Between the lines

IF YOU were an employer seeking to fill a job vacancy and you happened on James D Wolfensohn’s curriculum vitae, chances are you’d offer him the post on the spot.

And, then you’d probably offer him your own job, into the bargain.

For the Wolfensohn resumé is a most remarkable thing: prodigy attends university two years before his peer group; invited to join elite young Australian tennis squad with Ken Rosewall and Lew Hoad, Federers and Nadals of their day; Australian Olympic fencer; officer in the Royal Australian Air Force; Harvard MBA; amateur cellist, tutored by Jacqueline Du Pre, plays private concerts with Yo-Yo Ma; chairman emeritus of Carnegie Hall and the John F Kennedy Center for the Performing Arts in Washington, DC, and so on.

Mighty impressive stuff, all back-boned by undeniable drive and a huge capacity for hard work. But there is a lingering feeling that each achievement results as much from calculation of its worth to his career as from any personal interest. And what a career: highly successful international banker/financier in the private-jet-multiple-homes category whose unparallelled networking skills find him mingling with the great and the good in all walks of life, not just high finance. Which all stood him in good stead when it came to attaining his crowning achievement, two terms as head of the World Bank.

Wolfensohn was born in 1933 in Sydney, Australia and, with only one sister, 10 years older, was effectively raised as an utterly doted-on only child. His cultured but down-at-heel parents had left London in 1922 after his father had endured some mysterious fall from grace as a favoured factotum in the house of Rothschild. His early hard-scrabble upbringing instils in Wolfensohn a lifelong aversion to poverty along with a marked fondness for acquisition. Despite the lack of money, his parents ensure he has every opportunity and it is only after failing his first-year university exams that he realises his parents’ relentless deification of their prodigy is in fact something of a hindrance. So, he assumes the role himself, relegating them to the sidelines as he doubles his efforts and unleashes his brazen chutzpah and self-confidence to ensure he will never fail at anything ever again. And the way he tells it, in what could be termed an auto-hagiography, he almost never does.

The facts of his life have been researched and pieced together by a team of hired writer/editors but Wolfensohn doesn’t appear to be of a mind to add much flesh and blood to the skeleton. The manner in which the mysterious reason for his father’s falling out with the Rothschilds is dangled tantalisingly before us — “it would be many years before I would find out” — but then never revealed illustrates Wolfensohn’s disinterest in ‘entertaining’ the reader. So we take to reading between the lines, gleaning clues and motivation where we can.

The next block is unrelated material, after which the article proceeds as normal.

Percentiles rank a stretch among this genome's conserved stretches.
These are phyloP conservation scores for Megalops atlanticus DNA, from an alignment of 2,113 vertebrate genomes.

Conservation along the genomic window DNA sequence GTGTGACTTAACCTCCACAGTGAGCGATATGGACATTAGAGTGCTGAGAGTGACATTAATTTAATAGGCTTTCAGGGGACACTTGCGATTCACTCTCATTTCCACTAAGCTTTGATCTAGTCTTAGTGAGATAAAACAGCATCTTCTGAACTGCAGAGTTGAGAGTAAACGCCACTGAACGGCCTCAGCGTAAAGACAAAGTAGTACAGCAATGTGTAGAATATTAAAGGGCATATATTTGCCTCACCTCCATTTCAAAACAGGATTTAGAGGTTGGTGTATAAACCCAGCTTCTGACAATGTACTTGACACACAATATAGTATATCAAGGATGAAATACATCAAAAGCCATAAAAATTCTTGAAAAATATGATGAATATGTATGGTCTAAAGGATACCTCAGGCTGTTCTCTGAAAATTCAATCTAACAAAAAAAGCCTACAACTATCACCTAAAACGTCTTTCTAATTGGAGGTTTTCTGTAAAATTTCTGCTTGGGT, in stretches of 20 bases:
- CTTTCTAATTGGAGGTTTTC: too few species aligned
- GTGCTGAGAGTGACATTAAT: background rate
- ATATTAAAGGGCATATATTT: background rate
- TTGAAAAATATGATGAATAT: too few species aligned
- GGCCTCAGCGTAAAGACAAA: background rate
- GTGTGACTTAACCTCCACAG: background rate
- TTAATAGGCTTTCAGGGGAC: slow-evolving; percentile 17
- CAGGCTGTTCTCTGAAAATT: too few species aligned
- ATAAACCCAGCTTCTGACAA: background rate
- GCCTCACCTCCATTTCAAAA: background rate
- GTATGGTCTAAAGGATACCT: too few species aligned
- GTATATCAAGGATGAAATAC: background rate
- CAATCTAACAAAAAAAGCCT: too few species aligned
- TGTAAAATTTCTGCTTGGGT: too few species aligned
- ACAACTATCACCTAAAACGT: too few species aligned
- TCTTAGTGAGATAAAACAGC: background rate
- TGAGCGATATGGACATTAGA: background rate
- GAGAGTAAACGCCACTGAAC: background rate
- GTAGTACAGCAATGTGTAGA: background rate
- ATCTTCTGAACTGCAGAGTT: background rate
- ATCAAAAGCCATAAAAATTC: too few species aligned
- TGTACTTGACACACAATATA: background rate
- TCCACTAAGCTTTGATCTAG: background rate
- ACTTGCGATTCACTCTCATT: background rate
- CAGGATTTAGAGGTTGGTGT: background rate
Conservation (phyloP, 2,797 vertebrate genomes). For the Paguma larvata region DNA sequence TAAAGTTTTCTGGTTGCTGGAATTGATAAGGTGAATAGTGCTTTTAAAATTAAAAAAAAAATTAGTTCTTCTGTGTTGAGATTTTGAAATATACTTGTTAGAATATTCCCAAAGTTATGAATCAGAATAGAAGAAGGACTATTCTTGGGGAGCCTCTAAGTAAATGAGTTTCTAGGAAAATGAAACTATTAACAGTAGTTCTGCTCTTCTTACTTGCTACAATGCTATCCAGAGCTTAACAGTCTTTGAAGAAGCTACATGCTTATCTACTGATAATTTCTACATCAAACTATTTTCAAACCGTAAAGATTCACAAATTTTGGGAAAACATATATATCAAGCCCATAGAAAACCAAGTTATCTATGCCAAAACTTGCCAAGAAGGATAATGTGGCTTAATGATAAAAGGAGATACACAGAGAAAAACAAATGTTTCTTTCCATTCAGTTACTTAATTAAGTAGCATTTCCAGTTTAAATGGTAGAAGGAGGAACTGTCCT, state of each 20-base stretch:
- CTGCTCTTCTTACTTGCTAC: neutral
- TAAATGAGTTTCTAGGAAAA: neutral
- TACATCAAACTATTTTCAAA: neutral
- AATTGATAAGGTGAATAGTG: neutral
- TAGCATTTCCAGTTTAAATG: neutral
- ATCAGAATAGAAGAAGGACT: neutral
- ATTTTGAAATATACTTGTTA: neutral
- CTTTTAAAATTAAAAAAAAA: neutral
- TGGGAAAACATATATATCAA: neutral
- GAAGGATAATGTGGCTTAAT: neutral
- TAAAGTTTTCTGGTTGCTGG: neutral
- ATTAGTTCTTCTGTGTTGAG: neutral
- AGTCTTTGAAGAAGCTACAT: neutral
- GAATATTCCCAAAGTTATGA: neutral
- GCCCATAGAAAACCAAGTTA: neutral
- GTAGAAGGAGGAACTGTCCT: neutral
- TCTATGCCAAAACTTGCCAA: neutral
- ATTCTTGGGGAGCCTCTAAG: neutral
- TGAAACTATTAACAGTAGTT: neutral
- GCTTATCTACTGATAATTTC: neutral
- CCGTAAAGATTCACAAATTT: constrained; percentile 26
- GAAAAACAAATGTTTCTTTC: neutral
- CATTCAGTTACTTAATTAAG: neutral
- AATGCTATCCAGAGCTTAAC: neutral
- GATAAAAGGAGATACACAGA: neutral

During an early clerkship with a leading Australian law firm, he overhears one of the partners saying: “give me a clerk with Wolfensohn’s willingness and (a fellow clerk’s) brains and I will have a good one”. A seemingly deprecating quote but in fact it heralds his sublime social skills and his appetite for hard work.

His banking career coincides with the arrival of the eurodollar; in 1964, the US introduced a 15% transaction tax on foreign borrowers to prevent money flooding from US shores. The financiers simply took their business — and their dollars — elsewhere, to the markets of London, Frankfurt and Zurich where there was no such tax, hence the ‘eurodollar’.

This and the development of technology saw the beginning of the globalisation of the financial markets and business in general. Wolfensohn, however, never traces the line between this and the NGOs, many of them staunchly anti-globalisation, with whom he would later butt heads as leader of the World Bank. A shame really, because Wolfensohn as head of the World Bank often appeared to sing from the same hymn sheet as many of the NGOs.

Despite repeated reassurances that fences were subsequently mended, his family must have suffered from his workaholic ways, dragged from pillar to post in the wake of his burgeoning international career. In one rather tawdry episode, he persists in taking on the major — and extracurricular — fundraising role for the aforementioned Kennedy Centre in Washington even after his wife has been diagnosed with breast cancer, the “situation being too dangerous”. Not his wife’s “situation”, but the perilous financial state of what, in the grand scheme of things, is an entertainment venue. He says that in retrospect he was possibly running from the reality of his wife’s illness but either way you slice it, it doesn’t read well.

Wolfensohn did achieve a legacy at the World Bank bringing debt relief and anti-corruption practices to the fore but in his telling we are treated to none of his temper tantrums which Sebastian Mallaby documented in his far more entertaining book, The World’s Banker, a revealing insight into Wolfensohn’s tenure and the workings — and many failings — of the institution. And Mallaby’s book was largely sympathetic to Wolfensohn.

Wolfensohn may have often sacrificed his family but neither did he spare himself. After leaving the World Bank, he became the international envoy for Israel’s disengagement from Gaza. It ended in failure and Wolfensohn turned out to have been nothing more than a decoy for the machinations of a George W Bush not really interested in resolving the situation. It also left Wolfensohn with a serious heart condition. It is also the only time in the book he expresses real anger — towards Bush — although, consummate politician that he is, the criticism is attributed to another while Wolfensohn allows it might be a misinterpretation.

All told, a classic tale of your financial conservative, social liberal but Mallaby’s book holds the monopoly on entertainment.

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